The United States has launched its much anticipated National Security Strategy (NSS). All U.S. Presidents are mandated by the Goldwater-Nichols Department of Defense Reorganization Act of 1986 to bring out their NSS, to communicate the executive’s vision of national security to the legislative. As a comprehensive document, the NSS reflects certainty about how the government of the day views the national security agenda.
The Core Focus: The Alliances:
The Biden administration’s NSS primarily focuses on the current decade as a ‘decisive’ one in which the U.S. seeks to sustain U.S. leadership, improve the U.S. economy, build on a vast network of alliances and partnerships; counter China as its strategic competitor and Russia as a disruptor, and boost U.S. competitiveness and defend democracy. The document portrays the ambitious agenda of the Biden administration to cover a comprehensive set of transnational challenges tying the domestic with the international.
The China-Russia Duo:
The NSS takes both a long-term and an immediate view of the China threat and the challenges emerging from Beijing. While it seeks to outline a joint strategy to tackle external challenges for the U.S. by out-competing China and constraining Russia, it is asymmetrically tilted in its focus on threats from China despite an active war in which Russia is involved. The Biden administration places competition with China at the centre of its decadal outlook, which is increasingly global in character and most pronounced in the Indo-Pacific region across a range of domains such as the economy, technology, development, security, global governance and diplomacy. The NSS is clear about the opposition to any unilateral change to Taiwan’s status by China, portending a contested Indo-Pacific region between China on one hand and a host of democratic partners on the other.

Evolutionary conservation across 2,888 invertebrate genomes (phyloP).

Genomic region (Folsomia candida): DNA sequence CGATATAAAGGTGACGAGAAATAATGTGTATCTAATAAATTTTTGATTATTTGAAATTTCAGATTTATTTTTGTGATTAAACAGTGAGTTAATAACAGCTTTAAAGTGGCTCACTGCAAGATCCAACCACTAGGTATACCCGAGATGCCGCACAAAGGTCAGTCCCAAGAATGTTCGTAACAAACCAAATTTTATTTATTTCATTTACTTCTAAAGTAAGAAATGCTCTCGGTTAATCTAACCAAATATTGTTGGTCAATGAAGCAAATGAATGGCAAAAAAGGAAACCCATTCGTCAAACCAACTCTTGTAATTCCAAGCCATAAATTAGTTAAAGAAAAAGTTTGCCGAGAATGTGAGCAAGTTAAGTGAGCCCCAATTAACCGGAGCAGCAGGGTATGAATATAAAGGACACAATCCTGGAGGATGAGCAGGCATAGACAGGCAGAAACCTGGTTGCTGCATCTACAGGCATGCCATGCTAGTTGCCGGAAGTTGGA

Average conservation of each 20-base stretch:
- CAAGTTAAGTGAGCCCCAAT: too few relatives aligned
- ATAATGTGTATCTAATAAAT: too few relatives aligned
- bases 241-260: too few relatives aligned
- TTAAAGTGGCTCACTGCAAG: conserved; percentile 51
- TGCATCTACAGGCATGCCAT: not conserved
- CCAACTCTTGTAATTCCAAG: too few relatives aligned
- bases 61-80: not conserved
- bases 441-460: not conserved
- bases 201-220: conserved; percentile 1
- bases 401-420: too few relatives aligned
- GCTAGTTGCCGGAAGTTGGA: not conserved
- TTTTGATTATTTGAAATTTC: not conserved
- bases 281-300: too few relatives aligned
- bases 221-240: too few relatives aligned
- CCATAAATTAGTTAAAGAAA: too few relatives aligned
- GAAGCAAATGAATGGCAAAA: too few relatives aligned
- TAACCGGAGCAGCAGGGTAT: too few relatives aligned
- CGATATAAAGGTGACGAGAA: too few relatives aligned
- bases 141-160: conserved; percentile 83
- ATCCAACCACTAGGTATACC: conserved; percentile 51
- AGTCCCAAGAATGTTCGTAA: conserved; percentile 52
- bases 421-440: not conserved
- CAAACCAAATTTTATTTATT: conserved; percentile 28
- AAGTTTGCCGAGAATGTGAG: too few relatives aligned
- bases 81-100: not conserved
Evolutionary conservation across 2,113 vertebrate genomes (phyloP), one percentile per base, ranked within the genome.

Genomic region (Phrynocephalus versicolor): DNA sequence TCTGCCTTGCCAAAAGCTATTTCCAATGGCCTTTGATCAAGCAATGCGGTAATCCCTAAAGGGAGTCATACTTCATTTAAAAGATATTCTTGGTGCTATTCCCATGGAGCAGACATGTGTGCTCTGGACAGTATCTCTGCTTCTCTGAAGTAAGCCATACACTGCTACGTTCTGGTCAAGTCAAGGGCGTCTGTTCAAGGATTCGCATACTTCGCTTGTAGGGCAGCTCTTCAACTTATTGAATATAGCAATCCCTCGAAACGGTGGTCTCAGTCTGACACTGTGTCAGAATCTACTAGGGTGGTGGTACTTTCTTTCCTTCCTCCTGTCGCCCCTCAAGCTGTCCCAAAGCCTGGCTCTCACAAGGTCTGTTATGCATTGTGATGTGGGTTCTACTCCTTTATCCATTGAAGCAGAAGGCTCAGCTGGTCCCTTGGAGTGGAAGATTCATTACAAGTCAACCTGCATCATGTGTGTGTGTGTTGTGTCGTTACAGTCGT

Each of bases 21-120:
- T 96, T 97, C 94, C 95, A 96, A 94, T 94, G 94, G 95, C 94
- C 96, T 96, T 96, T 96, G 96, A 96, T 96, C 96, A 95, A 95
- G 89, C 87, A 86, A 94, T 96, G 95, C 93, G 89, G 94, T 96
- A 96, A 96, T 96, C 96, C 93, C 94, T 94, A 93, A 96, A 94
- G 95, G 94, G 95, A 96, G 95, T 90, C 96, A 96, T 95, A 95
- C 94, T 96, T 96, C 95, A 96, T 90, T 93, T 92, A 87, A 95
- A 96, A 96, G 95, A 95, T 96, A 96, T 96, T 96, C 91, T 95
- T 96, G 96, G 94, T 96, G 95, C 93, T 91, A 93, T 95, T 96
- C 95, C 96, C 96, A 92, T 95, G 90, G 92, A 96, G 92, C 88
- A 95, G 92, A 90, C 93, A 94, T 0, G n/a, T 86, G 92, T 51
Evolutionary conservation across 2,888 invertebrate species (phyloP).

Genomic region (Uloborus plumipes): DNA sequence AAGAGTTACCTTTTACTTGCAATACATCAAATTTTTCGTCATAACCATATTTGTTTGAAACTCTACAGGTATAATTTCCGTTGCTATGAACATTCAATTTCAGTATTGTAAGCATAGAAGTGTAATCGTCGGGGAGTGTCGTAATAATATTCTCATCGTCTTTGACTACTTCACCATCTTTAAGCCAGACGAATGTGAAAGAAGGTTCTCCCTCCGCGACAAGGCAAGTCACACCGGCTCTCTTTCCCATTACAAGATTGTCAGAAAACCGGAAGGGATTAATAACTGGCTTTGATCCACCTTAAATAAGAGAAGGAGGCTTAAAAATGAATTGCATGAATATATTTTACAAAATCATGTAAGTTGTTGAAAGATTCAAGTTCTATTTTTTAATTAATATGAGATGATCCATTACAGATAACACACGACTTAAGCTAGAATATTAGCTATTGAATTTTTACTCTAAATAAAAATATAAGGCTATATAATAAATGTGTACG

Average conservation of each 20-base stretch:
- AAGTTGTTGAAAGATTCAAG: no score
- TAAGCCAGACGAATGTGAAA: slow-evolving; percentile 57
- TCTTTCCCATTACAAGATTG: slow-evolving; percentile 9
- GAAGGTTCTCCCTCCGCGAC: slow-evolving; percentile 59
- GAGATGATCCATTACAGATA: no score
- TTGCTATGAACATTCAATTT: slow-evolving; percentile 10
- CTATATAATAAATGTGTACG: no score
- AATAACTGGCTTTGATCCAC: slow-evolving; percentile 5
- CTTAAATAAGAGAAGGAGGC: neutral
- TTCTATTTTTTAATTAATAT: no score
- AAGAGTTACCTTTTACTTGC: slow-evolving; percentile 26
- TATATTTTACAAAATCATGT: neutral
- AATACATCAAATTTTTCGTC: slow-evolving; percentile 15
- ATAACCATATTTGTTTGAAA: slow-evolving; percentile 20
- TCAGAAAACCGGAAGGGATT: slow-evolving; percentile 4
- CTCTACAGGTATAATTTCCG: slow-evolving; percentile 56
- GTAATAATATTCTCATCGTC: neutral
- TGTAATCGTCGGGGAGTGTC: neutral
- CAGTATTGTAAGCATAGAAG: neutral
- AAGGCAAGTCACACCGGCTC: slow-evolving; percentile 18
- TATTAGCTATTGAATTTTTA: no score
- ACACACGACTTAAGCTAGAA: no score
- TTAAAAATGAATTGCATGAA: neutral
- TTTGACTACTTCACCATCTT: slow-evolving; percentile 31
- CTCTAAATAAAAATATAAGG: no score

Therefore, forging collective capacity through international partnerships and creating new alliances for tackling shared challenges lie at the heart of the NSS. This also forms an essential strategy for the U.S. to synchronously compete with China, constrain Russia, tackle non-traditional threats and transnational challenges such as climate change, communicable diseases, food security and inflation. The NSS makes a serious case for downgraded Russian economy, military, soft power and influence globally, even as it identifies countries such as Japan and India to fill the emerging gaps.
India as Long-Term Partner:
The Biden administration’s NSS identifies India as both a bilateral and multilateral partner in the Indo-Pacific, but, more importantly, its status as the largest democracy and a major defence partner. As India looks to diversify and indigenise its defence needs in the medium and long term, the NSS lays out the space for partnership between India and the U.S. India’s partnership in the Indo-Pacific has been assessed as critical in building a “latticework of strong, resilient and mutually reinforcing relationships” through regional partnerships such as the Quad (India, Australia, Japan, the U.S.) and the I2U2 (India, Israel, the United Arab Emirates, and the U.S).
Importance of industrial policy and investments:
A strategic U.S. industrial policy and corresponding public investments are a key pillar of the National Security Strategy—improving lives at home and around the world—in part by strengthening America’s ability to compete with China and other autocratic nations. The strategy asserts “that if the United States is to succeed abroad, we must invest in our innovation and industrial strength, and build our resilience, at home.” The strategy views the middle class as an engine of economic growth and a source of democratic cohesion. Strengthening it by “building from the bottom up and the middle out” is a critical national security step.
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